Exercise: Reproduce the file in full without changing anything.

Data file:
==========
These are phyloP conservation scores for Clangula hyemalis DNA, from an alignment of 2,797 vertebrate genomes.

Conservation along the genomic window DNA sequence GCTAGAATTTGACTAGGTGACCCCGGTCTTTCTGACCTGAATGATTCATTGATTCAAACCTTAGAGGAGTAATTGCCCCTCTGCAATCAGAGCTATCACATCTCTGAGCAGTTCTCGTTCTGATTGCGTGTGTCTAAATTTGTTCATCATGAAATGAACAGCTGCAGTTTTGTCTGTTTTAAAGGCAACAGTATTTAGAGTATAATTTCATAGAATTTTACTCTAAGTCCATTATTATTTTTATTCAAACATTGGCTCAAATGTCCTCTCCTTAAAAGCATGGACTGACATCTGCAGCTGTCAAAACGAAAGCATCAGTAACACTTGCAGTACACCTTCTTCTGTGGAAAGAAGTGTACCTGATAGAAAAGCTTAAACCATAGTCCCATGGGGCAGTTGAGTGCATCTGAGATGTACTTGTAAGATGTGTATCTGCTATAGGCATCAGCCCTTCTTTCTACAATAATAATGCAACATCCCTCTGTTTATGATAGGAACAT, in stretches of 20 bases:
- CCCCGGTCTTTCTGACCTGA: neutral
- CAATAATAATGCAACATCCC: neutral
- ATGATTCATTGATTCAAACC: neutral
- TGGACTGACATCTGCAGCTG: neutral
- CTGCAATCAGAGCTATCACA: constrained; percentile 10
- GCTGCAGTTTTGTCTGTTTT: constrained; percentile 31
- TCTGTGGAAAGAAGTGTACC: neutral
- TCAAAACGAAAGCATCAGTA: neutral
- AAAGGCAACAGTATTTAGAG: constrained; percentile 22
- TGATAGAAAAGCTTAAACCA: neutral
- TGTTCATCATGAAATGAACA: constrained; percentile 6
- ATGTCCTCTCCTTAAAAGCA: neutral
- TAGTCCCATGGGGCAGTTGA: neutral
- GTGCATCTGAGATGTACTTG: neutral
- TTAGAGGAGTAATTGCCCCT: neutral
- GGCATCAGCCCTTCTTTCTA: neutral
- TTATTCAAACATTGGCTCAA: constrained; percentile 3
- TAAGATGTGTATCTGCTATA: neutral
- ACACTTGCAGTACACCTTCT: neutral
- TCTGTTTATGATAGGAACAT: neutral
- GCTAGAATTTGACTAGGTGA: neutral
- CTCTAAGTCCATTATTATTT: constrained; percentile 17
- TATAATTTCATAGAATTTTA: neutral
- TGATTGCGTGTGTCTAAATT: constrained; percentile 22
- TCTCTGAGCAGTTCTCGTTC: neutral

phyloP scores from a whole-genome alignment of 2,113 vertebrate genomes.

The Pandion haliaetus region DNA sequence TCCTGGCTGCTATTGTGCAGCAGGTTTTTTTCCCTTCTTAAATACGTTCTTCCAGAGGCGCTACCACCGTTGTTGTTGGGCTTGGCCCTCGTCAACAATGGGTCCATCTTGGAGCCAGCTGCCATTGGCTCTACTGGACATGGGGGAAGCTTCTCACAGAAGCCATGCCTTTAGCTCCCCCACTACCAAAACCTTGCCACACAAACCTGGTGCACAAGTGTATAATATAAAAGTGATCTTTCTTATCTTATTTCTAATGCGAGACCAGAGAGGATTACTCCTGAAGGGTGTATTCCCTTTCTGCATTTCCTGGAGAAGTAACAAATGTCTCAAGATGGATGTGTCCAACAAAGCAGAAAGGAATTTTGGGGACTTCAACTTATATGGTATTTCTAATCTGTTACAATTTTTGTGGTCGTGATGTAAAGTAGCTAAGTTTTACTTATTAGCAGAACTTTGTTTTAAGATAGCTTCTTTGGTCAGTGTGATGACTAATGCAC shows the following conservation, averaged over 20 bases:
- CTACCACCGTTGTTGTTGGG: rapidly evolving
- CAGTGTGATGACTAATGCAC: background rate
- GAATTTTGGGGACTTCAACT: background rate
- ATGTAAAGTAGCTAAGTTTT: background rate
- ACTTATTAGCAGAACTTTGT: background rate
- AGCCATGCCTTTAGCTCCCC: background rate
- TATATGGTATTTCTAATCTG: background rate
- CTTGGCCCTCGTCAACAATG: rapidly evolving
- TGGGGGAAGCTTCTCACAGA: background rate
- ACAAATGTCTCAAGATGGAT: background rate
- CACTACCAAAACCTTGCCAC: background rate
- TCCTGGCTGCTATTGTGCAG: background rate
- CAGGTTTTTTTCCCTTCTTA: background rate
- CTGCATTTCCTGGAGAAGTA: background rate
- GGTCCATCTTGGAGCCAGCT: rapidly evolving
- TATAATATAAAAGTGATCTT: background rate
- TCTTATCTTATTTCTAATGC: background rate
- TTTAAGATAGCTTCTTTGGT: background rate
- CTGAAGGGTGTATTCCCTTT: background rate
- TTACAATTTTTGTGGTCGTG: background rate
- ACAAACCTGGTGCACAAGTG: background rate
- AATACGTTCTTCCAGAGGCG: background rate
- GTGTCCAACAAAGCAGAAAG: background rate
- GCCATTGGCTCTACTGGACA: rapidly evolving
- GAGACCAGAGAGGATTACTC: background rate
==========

These are phyloP conservation scores for Clangula hyemalis DNA, from an alignment of 2,797 vertebrate genomes.

Conservation along the genomic window DNA sequence GCTAGAATTTGACTAGGTGACCCCGGTCTTTCTGACCTGAATGATTCATTGATTCAAACCTTAGAGGAGTAATTGCCCCTCTGCAATCAGAGCTATCACATCTCTGAGCAGTTCTCGTTCTGATTGCGTGTGTCTAAATTTGTTCATCATGAAATGAACAGCTGCAGTTTTGTCTGTTTTAAAGGCAACAGTATTTAGAGTATAATTTCATAGAATTTTACTCTAAGTCCATTATTATTTTTATTCAAACATTGGCTCAAATGTCCTCTCCTTAAAAGCATGGACTGACATCTGCAGCTGTCAAAACGAAAGCATCAGTAACACTTGCAGTACACCTTCTTCTGTGGAAAGAAGTGTACCTGATAGAAAAGCTTAAACCATAGTCCCATGGGGCAGTTGAGTGCATCTGAGATGTACTTGTAAGATGTGTATCTGCTATAGGCATCAGCCCTTCTTTCTACAATAATAATGCAACATCCCTCTGTTTATGATAGGAACAT, in stretches of 20 bases:
- CCCCGGTCTTTCTGACCTGA: neutral
- CAATAATAATGCAACATCCC: neutral
- ATGATTCATTGATTCAAACC: neutral
- TGGACTGACATCTGCAGCTG: neutral
- CTGCAATCAGAGCTATCACA: constrained; percentile 10
- GCTGCAGTTTTGTCTGTTTT: constrained; percentile 31
- TCTGTGGAAAGAAGTGTACC: neutral
- TCAAAACGAAAGCATCAGTA: neutral
- AAAGGCAACAGTATTTAGAG: constrained; percentile 22
- TGATAGAAAAGCTTAAACCA: neutral
- TGTTCATCATGAAATGAACA: constrained; percentile 6
- ATGTCCTCTCCTTAAAAGCA: neutral
- TAGTCCCATGGGGCAGTTGA: neutral
- GTGCATCTGAGATGTACTTG: neutral
- TTAGAGGAGTAATTGCCCCT: neutral
- GGCATCAGCCCTTCTTTCTA: neutral
- TTATTCAAACATTGGCTCAA: constrained; percentile 3
- TAAGATGTGTATCTGCTATA: neutral
- ACACTTGCAGTACACCTTCT: neutral
- TCTGTTTATGATAGGAACAT: neutral
- GCTAGAATTTGACTAGGTGA: neutral
- CTCTAAGTCCATTATTATTT: constrained; percentile 17
- TATAATTTCATAGAATTTTA: neutral
- TGATTGCGTGTGTCTAAATT: constrained; percentile 22
- TCTCTGAGCAGTTCTCGTTC: neutral

phyloP scores from a whole-genome alignment of 2,113 vertebrate genomes.

The Pandion haliaetus region DNA sequence TCCTGGCTGCTATTGTGCAGCAGGTTTTTTTCCCTTCTTAAATACGTTCTTCCAGAGGCGCTACCACCGTTGTTGTTGGGCTTGGCCCTCGTCAACAATGGGTCCATCTTGGAGCCAGCTGCCATTGGCTCTACTGGACATGGGGGAAGCTTCTCACAGAAGCCATGCCTTTAGCTCCCCCACTACCAAAACCTTGCCACACAAACCTGGTGCACAAGTGTATAATATAAAAGTGATCTTTCTTATCTTATTTCTAATGCGAGACCAGAGAGGATTACTCCTGAAGGGTGTATTCCCTTTCTGCATTTCCTGGAGAAGTAACAAATGTCTCAAGATGGATGTGTCCAACAAAGCAGAAAGGAATTTTGGGGACTTCAACTTATATGGTATTTCTAATCTGTTACAATTTTTGTGGTCGTGATGTAAAGTAGCTAAGTTTTACTTATTAGCAGAACTTTGTTTTAAGATAGCTTCTTTGGTCAGTGTGATGACTAATGCAC shows the following conservation, averaged over 20 bases:
- CTACCACCGTTGTTGTTGGG: rapidly evolving
- CAGTGTGATGACTAATGCAC: background rate
- GAATTTTGGGGACTTCAACT: background rate
- ATGTAAAGTAGCTAAGTTTT: background rate
- ACTTATTAGCAGAACTTTGT: background rate
- AGCCATGCCTTTAGCTCCCC: background rate
- TATATGGTATTTCTAATCTG: background rate
- CTTGGCCCTCGTCAACAATG: rapidly evolving
- TGGGGGAAGCTTCTCACAGA: background rate
- ACAAATGTCTCAAGATGGAT: background rate
- CACTACCAAAACCTTGCCAC: background rate
- TCCTGGCTGCTATTGTGCAG: background rate
- CAGGTTTTTTTCCCTTCTTA: background rate
- CTGCATTTCCTGGAGAAGTA: background rate
- GGTCCATCTTGGAGCCAGCT: rapidly evolving
- TATAATATAAAAGTGATCTT: background rate
- TCTTATCTTATTTCTAATGC: background rate
- TTTAAGATAGCTTCTTTGGT: background rate
- CTGAAGGGTGTATTCCCTTT: background rate
- TTACAATTTTTGTGGTCGTG: background rate
- ACAAACCTGGTGCACAAGTG: background rate
- AATACGTTCTTCCAGAGGCG: background rate
- GTGTCCAACAAAGCAGAAAG: background rate
- GCCATTGGCTCTACTGGACA: rapidly evolving
- GAGACCAGAGAGGATTACTC: background rate